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I Have Never...

Tuesday, May 17, 2005

I Have Never revisited...

"I Have Never had such thorough feedback from a cast before."

The Show debrief looms close now. (If you are asking yourself 'What show?', have a look back in the archives here. It goes backwards from March 15th...)

The producer sent me the 'anonymous' cast feedback today.

What a punch in the guts.

It was a real mix of responses. They didn't hold back. I was initially left a bit winded.

Still, as I think I've mentioned, it wasn't exactly a beaming success. I guess I have to accept that, as Director and focal point for the cast, I deserved both barrels.

It wasn't an utter panning of my directorial ability. Some feedback included was very positive. However, at least two people were incredibly negative.

That's their perogative. I guess if I had trusted someone to steer me through a show, I would be pretty vitriolic when the audience didn't fall in love with the product.

"Love me or hate me, but spare me your indifference."

Lessons learned:

1) When it comes to devising, don't run before you can walk. Initially I had factored for '5 or 6' cast. Somewhere along the line I got tied up in the number of 9 and having understudies. With 11 cast it was always going to be hard to keep them all feeling happy and included.

2) More regular production meetings. I can't help feeling that the production team at times felt a little stuck in the dark. Although we got a good email process going, this doesn't ever match face to face, sit down stuff.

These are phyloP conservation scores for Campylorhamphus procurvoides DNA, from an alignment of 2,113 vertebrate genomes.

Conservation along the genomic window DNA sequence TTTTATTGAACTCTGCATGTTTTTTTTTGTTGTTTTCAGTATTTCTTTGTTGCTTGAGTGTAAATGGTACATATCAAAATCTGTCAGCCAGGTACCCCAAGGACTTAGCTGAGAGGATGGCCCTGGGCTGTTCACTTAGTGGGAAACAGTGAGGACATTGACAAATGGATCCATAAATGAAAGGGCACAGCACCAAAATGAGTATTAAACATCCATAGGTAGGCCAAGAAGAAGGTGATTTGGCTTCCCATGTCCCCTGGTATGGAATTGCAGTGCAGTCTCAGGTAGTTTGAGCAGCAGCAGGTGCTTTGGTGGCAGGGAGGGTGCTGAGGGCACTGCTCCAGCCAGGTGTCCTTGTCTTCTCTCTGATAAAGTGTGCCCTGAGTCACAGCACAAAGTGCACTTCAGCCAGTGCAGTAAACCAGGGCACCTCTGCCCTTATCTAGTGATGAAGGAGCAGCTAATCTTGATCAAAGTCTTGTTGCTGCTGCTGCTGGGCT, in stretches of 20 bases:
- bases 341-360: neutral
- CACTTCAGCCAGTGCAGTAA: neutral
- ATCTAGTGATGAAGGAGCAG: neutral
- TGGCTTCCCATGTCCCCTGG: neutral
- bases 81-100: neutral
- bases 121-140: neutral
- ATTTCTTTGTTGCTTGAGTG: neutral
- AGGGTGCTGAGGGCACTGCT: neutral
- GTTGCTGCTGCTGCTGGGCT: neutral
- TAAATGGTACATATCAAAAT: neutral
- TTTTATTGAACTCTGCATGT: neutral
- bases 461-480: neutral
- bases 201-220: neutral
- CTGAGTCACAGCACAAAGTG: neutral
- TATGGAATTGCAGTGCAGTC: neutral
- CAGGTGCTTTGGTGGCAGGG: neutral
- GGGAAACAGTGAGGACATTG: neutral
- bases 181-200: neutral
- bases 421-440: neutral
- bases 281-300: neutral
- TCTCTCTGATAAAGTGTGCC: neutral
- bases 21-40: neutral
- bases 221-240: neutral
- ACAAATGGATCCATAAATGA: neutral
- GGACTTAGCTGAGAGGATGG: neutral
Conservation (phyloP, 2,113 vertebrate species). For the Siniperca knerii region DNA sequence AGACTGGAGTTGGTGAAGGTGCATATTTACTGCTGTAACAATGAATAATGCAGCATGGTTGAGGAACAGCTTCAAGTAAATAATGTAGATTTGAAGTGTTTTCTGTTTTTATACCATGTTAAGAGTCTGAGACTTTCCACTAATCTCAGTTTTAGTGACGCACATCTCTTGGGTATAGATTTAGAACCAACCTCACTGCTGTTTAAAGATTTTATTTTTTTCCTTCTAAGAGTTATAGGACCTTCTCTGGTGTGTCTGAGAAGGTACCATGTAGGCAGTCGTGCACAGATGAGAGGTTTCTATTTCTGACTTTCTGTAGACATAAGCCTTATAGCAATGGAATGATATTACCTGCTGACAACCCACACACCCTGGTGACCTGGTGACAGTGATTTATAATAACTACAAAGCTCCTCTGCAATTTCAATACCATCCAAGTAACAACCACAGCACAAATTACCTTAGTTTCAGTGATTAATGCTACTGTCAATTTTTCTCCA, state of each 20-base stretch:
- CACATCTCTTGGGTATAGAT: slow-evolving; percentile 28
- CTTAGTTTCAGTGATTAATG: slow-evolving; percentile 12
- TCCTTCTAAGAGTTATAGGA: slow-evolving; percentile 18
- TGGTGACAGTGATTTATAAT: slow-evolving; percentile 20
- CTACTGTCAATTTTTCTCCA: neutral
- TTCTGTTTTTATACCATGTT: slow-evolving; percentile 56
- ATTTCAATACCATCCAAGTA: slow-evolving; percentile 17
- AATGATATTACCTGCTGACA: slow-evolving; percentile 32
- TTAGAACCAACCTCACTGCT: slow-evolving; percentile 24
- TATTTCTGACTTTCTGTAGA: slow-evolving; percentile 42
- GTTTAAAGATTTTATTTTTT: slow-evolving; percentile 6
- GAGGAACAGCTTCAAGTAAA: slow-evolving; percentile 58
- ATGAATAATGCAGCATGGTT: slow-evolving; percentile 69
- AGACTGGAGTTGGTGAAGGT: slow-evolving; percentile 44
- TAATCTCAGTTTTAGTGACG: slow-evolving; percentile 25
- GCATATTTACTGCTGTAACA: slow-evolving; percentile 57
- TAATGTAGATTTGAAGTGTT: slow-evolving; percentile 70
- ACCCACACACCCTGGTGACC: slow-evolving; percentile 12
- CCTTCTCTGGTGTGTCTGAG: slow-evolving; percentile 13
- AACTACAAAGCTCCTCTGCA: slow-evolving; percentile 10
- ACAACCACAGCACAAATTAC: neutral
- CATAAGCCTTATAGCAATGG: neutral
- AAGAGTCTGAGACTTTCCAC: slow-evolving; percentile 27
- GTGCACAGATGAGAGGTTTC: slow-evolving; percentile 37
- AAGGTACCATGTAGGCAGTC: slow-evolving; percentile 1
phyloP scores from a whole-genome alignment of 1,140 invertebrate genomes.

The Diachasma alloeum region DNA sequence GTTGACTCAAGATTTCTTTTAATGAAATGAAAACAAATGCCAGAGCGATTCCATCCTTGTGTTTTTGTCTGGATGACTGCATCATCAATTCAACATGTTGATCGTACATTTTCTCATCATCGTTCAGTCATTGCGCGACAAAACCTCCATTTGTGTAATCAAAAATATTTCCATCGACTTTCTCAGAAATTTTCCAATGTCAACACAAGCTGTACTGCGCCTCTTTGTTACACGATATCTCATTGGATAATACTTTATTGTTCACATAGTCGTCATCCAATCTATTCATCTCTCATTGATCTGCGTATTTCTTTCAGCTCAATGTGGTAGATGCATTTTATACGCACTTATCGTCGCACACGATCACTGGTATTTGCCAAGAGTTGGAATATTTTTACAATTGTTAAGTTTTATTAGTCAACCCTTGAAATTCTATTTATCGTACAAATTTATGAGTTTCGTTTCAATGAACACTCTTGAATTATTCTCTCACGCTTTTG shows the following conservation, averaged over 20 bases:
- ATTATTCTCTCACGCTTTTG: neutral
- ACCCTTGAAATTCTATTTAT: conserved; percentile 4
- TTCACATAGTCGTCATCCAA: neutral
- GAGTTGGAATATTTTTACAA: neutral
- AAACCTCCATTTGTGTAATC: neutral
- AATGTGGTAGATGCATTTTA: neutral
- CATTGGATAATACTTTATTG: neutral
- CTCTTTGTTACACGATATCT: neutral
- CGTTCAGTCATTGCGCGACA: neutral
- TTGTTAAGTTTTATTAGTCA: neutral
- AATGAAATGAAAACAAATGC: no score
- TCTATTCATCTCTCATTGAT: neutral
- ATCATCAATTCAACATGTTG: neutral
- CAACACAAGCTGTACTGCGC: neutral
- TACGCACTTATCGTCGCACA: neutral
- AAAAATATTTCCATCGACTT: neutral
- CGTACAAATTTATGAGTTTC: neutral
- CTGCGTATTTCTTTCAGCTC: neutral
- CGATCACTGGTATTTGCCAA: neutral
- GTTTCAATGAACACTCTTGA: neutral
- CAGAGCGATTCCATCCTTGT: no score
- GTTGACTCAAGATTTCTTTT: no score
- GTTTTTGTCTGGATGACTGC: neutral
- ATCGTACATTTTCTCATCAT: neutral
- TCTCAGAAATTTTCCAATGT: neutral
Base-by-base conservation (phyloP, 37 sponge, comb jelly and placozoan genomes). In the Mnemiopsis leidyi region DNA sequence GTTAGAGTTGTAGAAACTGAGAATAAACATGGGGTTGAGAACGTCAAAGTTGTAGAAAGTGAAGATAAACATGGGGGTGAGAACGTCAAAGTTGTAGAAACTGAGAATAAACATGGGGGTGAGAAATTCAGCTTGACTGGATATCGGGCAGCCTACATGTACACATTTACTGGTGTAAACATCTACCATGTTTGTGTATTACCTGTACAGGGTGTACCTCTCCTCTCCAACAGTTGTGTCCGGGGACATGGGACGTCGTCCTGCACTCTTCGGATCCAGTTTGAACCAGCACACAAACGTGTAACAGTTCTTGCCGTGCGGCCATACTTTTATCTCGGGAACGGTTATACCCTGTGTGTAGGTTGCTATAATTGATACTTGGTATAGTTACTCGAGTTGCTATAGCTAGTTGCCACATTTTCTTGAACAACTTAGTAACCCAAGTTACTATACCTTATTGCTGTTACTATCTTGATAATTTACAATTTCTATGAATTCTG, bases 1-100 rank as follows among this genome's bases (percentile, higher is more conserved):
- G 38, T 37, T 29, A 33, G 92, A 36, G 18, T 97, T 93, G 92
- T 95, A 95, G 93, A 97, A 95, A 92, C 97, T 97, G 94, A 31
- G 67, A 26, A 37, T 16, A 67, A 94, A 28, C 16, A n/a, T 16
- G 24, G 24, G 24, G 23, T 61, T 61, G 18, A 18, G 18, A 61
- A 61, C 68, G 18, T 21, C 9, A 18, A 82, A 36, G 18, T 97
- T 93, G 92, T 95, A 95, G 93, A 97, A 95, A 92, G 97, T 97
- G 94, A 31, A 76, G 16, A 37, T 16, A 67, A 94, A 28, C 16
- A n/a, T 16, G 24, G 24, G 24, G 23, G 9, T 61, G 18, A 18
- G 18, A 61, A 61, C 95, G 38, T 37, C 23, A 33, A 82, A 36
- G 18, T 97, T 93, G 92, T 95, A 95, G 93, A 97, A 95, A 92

3) Don't introduce set at the last minute. Large unwieldy blocks ended up getting strewn around the space, distracting from the action. Introduced a week or two earlier and they could have been used more extensively. If it is not humanly possible to have the actual thing that early, prepare the cast for their inclusion with some equivalent prop.

4) Let the cast do the devising. Although the show employed the cast's stories, I took on the role of ordering them and 'selling' the idea back to them. At the time I persuaded them, but in reality 'ownership' was not achieved. This meant the through line was lost.

5) It's not about thinking, it's about doing. Think too much and you lose the audience. The connections on stage have to be understandable on first viewing as it's unlikely that people will see it more than once.

6) If a scene isn't working, don't be afraid to pull it. By leaving it in there, you not only stand the risk of alienating the rest of the cast, but the person whose scene it was in the first place.

7) Don't get too attached. My own belief, right up to the dress, that this was going to be a great show, blinded me to the unexpected comedown afterwards. Oh, what a comedown.

8) You will always be your own worst critic. Whatever anyone else says, you have usually already thought it and then some...

9) Failure is one of the best ways to learn, but if you don't get straight back up again you'll only regret it.

When I was a kid, I went to a fun pool.
It had a water slide.
Excited, I climbed the steps.
Sat at the top.
Pushed off.
The downward force caused me to bash my head on the slide and temporarily knocked me unconcious. I was underwater for 30 or 40 seconds before I came to, realised my predicament and pushed towards the surface.

What did I do?

I climbed back up the slide...

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